3 questions with Ray Monk

What kind of truth can biography uncover?

Ray Monk is Professor of Philosophy at the University of Southampton, where he has taught since 1992. His research interests include the philosophy of mathematics, the history of analytical philosophy, and the philosophical underpinnings of writing biography. Monk is perhaps best known for his biography of Ludwig Wittgenstein, entitled Wittgenstein: The Duty of Genius, which won the John Llewellyn Rhys prize and the Duff Cooper Prize in 1991. Since then he has also written biographies of philosopher Bertrand Russell and physicist J. Robert Oppenheimer.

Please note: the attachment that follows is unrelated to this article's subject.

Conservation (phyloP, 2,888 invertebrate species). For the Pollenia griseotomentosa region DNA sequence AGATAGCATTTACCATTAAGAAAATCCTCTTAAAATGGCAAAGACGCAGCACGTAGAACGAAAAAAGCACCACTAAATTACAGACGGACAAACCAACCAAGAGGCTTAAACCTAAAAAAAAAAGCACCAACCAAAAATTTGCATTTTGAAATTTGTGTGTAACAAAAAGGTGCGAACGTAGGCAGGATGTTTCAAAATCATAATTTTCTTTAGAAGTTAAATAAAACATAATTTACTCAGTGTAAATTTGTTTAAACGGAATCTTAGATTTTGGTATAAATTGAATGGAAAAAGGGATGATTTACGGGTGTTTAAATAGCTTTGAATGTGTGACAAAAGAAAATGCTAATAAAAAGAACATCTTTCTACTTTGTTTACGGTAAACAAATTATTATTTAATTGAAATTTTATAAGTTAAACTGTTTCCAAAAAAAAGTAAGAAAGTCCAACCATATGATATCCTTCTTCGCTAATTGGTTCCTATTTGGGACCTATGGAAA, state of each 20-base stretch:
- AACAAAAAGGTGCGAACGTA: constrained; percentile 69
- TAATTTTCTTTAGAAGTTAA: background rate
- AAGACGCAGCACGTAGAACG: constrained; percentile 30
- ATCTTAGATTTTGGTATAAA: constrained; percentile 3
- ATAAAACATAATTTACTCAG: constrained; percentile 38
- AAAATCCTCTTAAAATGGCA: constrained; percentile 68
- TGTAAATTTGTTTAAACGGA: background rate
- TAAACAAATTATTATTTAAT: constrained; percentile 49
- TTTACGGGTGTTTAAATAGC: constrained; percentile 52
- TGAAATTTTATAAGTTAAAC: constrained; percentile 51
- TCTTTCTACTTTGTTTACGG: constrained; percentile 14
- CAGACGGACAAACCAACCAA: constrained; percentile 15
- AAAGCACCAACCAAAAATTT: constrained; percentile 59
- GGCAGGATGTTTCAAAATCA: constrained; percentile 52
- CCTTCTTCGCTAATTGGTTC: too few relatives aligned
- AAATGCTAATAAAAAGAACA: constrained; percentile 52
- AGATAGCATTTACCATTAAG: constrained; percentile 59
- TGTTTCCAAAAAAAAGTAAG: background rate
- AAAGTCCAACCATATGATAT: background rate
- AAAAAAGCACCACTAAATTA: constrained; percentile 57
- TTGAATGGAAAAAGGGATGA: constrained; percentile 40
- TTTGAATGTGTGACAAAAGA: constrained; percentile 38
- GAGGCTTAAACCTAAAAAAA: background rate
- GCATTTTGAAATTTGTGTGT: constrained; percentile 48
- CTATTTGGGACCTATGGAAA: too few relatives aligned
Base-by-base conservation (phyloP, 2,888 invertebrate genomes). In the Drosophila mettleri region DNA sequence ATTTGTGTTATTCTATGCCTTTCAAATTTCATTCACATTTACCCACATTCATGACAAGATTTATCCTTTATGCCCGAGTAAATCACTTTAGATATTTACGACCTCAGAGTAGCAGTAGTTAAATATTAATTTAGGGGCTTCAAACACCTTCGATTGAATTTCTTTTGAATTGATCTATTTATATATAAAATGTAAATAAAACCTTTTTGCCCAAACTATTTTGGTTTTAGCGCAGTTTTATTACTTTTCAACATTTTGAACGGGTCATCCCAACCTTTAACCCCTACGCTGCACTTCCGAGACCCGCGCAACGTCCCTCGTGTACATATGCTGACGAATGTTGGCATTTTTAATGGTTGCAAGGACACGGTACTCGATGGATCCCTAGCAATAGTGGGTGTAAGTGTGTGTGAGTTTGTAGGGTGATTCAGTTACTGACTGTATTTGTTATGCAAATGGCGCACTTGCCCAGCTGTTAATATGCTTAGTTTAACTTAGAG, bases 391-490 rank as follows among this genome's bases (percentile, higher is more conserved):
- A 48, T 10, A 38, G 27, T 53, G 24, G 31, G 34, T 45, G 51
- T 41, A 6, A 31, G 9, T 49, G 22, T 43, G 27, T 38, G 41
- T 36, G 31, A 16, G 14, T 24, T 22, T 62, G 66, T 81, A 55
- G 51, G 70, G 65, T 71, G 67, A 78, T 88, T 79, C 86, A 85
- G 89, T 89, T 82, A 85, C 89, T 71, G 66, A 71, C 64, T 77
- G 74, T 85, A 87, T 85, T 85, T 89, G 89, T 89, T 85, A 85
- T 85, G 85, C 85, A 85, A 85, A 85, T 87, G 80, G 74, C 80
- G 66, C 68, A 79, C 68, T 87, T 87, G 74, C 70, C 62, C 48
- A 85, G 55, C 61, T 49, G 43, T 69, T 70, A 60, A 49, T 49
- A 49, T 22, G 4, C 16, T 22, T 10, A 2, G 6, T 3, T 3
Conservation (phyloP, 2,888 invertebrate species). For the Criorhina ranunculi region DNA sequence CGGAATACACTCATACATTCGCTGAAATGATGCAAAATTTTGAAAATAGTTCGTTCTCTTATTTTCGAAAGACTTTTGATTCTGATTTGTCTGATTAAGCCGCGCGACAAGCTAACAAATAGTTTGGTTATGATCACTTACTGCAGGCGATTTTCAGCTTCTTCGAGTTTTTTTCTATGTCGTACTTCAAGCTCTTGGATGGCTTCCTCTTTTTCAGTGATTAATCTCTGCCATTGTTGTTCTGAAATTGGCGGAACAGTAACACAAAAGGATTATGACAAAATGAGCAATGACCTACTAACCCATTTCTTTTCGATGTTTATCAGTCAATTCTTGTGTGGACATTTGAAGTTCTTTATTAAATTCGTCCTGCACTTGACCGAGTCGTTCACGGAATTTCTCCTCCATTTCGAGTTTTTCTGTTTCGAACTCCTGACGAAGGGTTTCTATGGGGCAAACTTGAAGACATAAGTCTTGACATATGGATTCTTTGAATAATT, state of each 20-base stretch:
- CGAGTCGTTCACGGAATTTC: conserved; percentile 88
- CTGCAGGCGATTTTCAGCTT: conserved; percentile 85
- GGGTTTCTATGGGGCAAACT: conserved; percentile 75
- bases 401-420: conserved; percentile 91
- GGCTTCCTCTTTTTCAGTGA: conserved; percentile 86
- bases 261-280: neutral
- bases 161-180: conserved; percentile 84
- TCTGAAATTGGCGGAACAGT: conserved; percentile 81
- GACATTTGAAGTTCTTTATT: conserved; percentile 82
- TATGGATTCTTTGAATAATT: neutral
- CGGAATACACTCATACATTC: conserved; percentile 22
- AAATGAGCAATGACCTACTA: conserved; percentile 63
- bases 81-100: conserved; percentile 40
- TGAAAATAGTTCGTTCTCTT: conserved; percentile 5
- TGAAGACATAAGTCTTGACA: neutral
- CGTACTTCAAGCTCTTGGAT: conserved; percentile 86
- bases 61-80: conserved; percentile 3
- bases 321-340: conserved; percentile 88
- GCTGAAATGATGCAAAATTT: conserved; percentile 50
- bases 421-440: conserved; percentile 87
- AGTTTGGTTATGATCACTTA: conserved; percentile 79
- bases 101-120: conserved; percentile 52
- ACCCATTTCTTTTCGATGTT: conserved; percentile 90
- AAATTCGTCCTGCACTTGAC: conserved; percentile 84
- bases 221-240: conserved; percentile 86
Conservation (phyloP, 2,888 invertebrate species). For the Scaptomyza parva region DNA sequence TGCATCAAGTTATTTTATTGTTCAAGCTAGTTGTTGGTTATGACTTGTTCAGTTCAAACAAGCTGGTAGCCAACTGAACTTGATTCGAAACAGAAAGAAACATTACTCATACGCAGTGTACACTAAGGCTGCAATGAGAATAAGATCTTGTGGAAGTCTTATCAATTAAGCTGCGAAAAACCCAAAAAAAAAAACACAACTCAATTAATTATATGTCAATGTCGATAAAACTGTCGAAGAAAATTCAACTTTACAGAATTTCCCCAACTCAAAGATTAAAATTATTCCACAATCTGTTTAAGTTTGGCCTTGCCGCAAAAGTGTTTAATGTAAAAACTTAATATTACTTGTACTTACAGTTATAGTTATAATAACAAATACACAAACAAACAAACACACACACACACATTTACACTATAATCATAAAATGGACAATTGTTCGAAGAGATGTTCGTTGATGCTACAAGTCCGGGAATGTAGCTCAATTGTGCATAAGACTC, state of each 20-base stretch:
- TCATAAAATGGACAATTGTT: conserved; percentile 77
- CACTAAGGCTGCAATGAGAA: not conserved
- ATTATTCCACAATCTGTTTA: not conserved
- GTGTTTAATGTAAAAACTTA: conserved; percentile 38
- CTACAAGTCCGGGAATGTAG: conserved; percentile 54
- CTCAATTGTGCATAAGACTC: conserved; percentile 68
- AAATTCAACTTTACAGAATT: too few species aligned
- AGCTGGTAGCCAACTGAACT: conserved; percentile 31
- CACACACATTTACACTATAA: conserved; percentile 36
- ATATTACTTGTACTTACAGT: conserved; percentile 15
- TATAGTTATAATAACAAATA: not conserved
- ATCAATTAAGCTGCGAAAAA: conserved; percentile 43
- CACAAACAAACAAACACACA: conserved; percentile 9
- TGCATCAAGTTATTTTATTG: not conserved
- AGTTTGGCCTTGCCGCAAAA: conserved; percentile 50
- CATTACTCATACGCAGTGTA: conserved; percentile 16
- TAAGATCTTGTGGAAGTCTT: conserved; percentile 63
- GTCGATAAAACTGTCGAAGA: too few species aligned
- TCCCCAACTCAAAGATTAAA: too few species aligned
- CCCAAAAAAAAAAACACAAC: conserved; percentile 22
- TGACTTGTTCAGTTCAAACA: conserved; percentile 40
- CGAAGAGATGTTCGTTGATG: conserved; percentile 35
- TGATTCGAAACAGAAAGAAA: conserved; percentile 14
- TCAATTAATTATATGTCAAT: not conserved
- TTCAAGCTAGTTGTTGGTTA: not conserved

Does a biographer have a right to pass moral judgment on their subject?

Well, of course, he/she has the right to do so; the question is rather whether it would be a well-advised or an ill-advised thing to do. I think excessive moralising does mar a biography. Most of the time it’s unnecessary anyway. If you describe someone behaving badly, there is simply no need to then express mora

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